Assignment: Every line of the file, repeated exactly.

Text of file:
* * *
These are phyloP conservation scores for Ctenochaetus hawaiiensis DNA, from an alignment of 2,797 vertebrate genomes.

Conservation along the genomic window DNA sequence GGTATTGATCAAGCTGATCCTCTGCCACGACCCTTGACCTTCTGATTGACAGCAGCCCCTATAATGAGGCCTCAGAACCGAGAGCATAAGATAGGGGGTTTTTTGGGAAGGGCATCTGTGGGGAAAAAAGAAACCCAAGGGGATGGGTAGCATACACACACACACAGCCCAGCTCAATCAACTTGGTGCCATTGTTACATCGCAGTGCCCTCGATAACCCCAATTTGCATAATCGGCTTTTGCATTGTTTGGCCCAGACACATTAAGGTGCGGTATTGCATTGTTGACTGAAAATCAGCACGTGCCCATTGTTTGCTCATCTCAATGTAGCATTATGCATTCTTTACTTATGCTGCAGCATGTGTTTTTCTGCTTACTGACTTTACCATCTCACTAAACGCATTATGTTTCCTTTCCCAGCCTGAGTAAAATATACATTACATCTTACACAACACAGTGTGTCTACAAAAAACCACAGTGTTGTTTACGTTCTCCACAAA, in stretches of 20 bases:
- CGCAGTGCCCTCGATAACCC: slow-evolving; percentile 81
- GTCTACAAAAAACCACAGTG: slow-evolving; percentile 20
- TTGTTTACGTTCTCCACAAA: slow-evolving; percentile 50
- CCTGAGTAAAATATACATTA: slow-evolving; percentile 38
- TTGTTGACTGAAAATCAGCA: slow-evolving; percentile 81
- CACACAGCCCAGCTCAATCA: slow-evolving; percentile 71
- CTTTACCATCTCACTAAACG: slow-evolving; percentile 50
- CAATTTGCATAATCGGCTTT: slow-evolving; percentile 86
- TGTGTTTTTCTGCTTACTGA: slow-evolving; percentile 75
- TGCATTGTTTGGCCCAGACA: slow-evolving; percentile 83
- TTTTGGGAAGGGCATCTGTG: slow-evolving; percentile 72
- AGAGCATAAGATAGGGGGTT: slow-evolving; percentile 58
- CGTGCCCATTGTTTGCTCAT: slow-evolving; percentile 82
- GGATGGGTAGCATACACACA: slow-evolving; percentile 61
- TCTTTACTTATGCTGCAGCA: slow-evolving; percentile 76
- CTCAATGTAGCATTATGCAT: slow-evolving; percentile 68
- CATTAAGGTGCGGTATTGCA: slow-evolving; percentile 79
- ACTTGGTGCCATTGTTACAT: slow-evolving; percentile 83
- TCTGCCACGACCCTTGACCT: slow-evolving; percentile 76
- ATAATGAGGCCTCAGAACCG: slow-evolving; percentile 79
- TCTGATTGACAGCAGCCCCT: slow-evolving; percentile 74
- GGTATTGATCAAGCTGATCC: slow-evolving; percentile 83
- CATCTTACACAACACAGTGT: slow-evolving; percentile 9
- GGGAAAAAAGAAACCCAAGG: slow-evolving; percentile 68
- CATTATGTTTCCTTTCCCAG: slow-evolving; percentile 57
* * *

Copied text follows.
These are phyloP conservation scores for Ctenochaetus hawaiiensis DNA, from an alignment of 2,797 vertebrate genomes.

Conservation along the genomic window DNA sequence GGTATTGATCAAGCTGATCCTCTGCCACGACCCTTGACCTTCTGATTGACAGCAGCCCCTATAATGAGGCCTCAGAACCGAGAGCATAAGATAGGGGGTTTTTTGGGAAGGGCATCTGTGGGGAAAAAAGAAACCCAAGGGGATGGGTAGCATACACACACACACAGCCCAGCTCAATCAACTTGGTGCCATTGTTACATCGCAGTGCCCTCGATAACCCCAATTTGCATAATCGGCTTTTGCATTGTTTGGCCCAGACACATTAAGGTGCGGTATTGCATTGTTGACTGAAAATCAGCACGTGCCCATTGTTTGCTCATCTCAATGTAGCATTATGCATTCTTTACTTATGCTGCAGCATGTGTTTTTCTGCTTACTGACTTTACCATCTCACTAAACGCATTATGTTTCCTTTCCCAGCCTGAGTAAAATATACATTACATCTTACACAACACAGTGTGTCTACAAAAAACCACAGTGTTGTTTACGTTCTCCACAAA, in stretches of 20 bases:
- CGCAGTGCCCTCGATAACCC: slow-evolving; percentile 81
- GTCTACAAAAAACCACAGTG: slow-evolving; percentile 20
- TTGTTTACGTTCTCCACAAA: slow-evolving; percentile 50
- CCTGAGTAAAATATACATTA: slow-evolving; percentile 38
- TTGTTGACTGAAAATCAGCA: slow-evolving; percentile 81
- CACACAGCCCAGCTCAATCA: slow-evolving; percentile 71
- CTTTACCATCTCACTAAACG: slow-evolving; percentile 50
- CAATTTGCATAATCGGCTTT: slow-evolving; percentile 86
- TGTGTTTTTCTGCTTACTGA: slow-evolving; percentile 75
- TGCATTGTTTGGCCCAGACA: slow-evolving; percentile 83
- TTTTGGGAAGGGCATCTGTG: slow-evolving; percentile 72
- AGAGCATAAGATAGGGGGTT: slow-evolving; percentile 58
- CGTGCCCATTGTTTGCTCAT: slow-evolving; percentile 82
- GGATGGGTAGCATACACACA: slow-evolving; percentile 61
- TCTTTACTTATGCTGCAGCA: slow-evolving; percentile 76
- CTCAATGTAGCATTATGCAT: slow-evolving; percentile 68
- CATTAAGGTGCGGTATTGCA: slow-evolving; percentile 79
- ACTTGGTGCCATTGTTACAT: slow-evolving; percentile 83
- TCTGCCACGACCCTTGACCT: slow-evolving; percentile 76
- ATAATGAGGCCTCAGAACCG: slow-evolving; percentile 79
- TCTGATTGACAGCAGCCCCT: slow-evolving; percentile 74
- GGTATTGATCAAGCTGATCC: slow-evolving; percentile 83
- CATCTTACACAACACAGTGT: slow-evolving; percentile 9
- GGGAAAAAAGAAACCCAAGG: slow-evolving; percentile 68
- CATTATGTTTCCTTTCCCAG: slow-evolving; percentile 57